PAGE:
It would certainly be possible to get it into the DOJ system through a FTF/PPT, but everything that I've learned WRT building AK-based pistols from flats (same as an 80% build) is that it must be in roster-exempt form when vol'reg'd, and technically, within the letter of the law, must be "manufactured" as roster-exempt, IE, prior to inserting a 10rd magazine, the sled must first be installed, then removed.
Installing the sled completes the "manufacturing" process and a legal, roster-exempt pistol has been manufactured (since regs prohibit the manufacture of a non-roster pistol in California). Removing the sled and installing the 10rd mag would be a legal modification of a manufactured handgun.

Yes, it's a silly thing to have to do, but to remain within the letter of the law, it needs to be done.


I think that these were CYA recs and are not codified. Correct me if I'm wrong.

lorax3
12-14-2009, 1:39 PM
Yes, it's a silly thing to have to do, but to remain within the letter of the law, it needs to be done.

Right, but that is due to avoiding manufacturing an unsafe handgun; not because the vol. reg form requires it to be roster exempt.

ke6guj
12-14-2009, 1:42 PM
, but everything that I've learned WRT building AK-based pistols from flats (same as an 80% build) is that it must be in roster-exempt form when vol'reg'd,

I'm not sure that position is backed up by law. Yes, there have been reports that CADOJ has rejected vol-regs of flat builds that state that an handgun is semi-auto, because the throught is that if it was built as a semi-auto, then it wasn't built as roster-exempt handgun.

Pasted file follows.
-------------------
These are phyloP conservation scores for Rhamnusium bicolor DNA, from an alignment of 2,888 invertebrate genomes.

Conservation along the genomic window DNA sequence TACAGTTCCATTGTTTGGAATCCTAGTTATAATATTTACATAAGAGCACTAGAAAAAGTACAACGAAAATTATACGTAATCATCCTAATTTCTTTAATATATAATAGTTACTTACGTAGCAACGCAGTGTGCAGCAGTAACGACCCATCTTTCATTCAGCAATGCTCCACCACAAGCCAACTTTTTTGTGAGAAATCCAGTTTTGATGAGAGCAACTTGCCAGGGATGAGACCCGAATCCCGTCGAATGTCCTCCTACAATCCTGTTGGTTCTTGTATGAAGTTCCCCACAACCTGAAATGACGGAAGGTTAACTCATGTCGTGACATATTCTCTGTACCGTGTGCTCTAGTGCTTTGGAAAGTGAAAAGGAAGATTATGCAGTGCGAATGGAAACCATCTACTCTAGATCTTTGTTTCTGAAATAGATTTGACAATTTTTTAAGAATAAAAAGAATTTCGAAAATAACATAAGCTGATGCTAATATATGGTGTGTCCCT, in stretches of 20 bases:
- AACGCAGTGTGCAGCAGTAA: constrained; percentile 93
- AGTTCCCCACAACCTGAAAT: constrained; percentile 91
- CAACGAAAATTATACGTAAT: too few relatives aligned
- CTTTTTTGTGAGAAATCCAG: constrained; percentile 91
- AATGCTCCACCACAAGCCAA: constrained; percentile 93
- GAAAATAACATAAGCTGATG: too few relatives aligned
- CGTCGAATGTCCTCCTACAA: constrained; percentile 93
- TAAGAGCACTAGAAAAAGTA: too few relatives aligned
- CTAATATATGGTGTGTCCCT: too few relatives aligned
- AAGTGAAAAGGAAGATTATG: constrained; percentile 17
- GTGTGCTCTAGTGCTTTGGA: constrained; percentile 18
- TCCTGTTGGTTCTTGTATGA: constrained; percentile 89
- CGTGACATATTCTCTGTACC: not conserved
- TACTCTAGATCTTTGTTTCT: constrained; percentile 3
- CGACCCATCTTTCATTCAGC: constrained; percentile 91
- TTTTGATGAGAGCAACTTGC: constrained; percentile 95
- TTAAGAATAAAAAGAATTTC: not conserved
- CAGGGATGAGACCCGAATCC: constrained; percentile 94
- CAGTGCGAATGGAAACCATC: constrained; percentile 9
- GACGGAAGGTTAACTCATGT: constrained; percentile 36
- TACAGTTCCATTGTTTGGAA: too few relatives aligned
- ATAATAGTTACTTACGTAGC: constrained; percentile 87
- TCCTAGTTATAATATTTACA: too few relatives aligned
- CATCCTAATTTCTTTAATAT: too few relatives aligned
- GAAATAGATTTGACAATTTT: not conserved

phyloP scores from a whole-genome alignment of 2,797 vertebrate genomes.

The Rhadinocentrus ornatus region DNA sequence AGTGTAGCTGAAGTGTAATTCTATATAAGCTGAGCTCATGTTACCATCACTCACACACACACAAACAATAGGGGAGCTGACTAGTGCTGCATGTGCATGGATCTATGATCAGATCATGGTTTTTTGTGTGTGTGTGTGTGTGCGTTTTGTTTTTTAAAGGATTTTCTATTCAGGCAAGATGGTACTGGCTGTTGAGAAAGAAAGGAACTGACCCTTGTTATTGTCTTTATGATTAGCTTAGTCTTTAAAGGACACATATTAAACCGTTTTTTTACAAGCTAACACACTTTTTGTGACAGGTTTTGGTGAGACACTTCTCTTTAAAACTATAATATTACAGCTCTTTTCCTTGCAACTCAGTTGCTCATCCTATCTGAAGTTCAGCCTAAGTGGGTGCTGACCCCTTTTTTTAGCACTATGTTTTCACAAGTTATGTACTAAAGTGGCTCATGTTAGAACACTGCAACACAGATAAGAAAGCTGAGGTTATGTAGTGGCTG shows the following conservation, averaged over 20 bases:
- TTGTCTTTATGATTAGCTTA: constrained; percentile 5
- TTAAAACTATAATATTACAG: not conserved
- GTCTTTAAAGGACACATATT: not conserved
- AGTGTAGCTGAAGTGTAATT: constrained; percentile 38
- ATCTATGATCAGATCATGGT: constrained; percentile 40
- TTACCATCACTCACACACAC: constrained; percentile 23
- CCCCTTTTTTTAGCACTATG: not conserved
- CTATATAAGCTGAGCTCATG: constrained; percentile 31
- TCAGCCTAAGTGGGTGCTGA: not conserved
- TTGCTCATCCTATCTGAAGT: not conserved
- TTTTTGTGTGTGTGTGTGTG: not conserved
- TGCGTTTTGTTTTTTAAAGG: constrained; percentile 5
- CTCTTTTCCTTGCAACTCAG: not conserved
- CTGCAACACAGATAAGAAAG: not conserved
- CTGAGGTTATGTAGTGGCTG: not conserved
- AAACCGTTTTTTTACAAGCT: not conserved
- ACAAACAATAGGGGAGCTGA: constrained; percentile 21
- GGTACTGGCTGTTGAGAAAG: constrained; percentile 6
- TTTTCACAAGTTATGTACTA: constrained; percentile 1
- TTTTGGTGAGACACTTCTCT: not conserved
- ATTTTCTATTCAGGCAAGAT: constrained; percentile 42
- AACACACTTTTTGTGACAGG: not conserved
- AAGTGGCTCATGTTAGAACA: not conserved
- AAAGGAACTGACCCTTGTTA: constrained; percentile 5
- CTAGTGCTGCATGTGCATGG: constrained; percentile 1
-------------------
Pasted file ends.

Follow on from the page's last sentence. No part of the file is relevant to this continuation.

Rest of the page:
However, legally, couldn't I build a roster-exempt single-shot handgun, never vol-reg it, legally convert it to semi-auto, and then in the future decide to vol-reg it. Nothing in the PC seems to prohibit it.

Spyder
12-14-2009, 4:42 PM
I bet that the conversion from single shot to semi-auto would be considered a manufacturing step and hence manufacturing a handgun that is not on the roster.

Hopi
12-14-2009, 4:47 PM
I bet that the conversion from single shot to semi-auto would be considered a manufacturing step and hence manufacturing a handgun that is not on the roster.

No. Once you manufacture a firearm, you cannot manufacture it again. You are free to alter it however you wish, or course respecting CA AW and FED NFA laws.....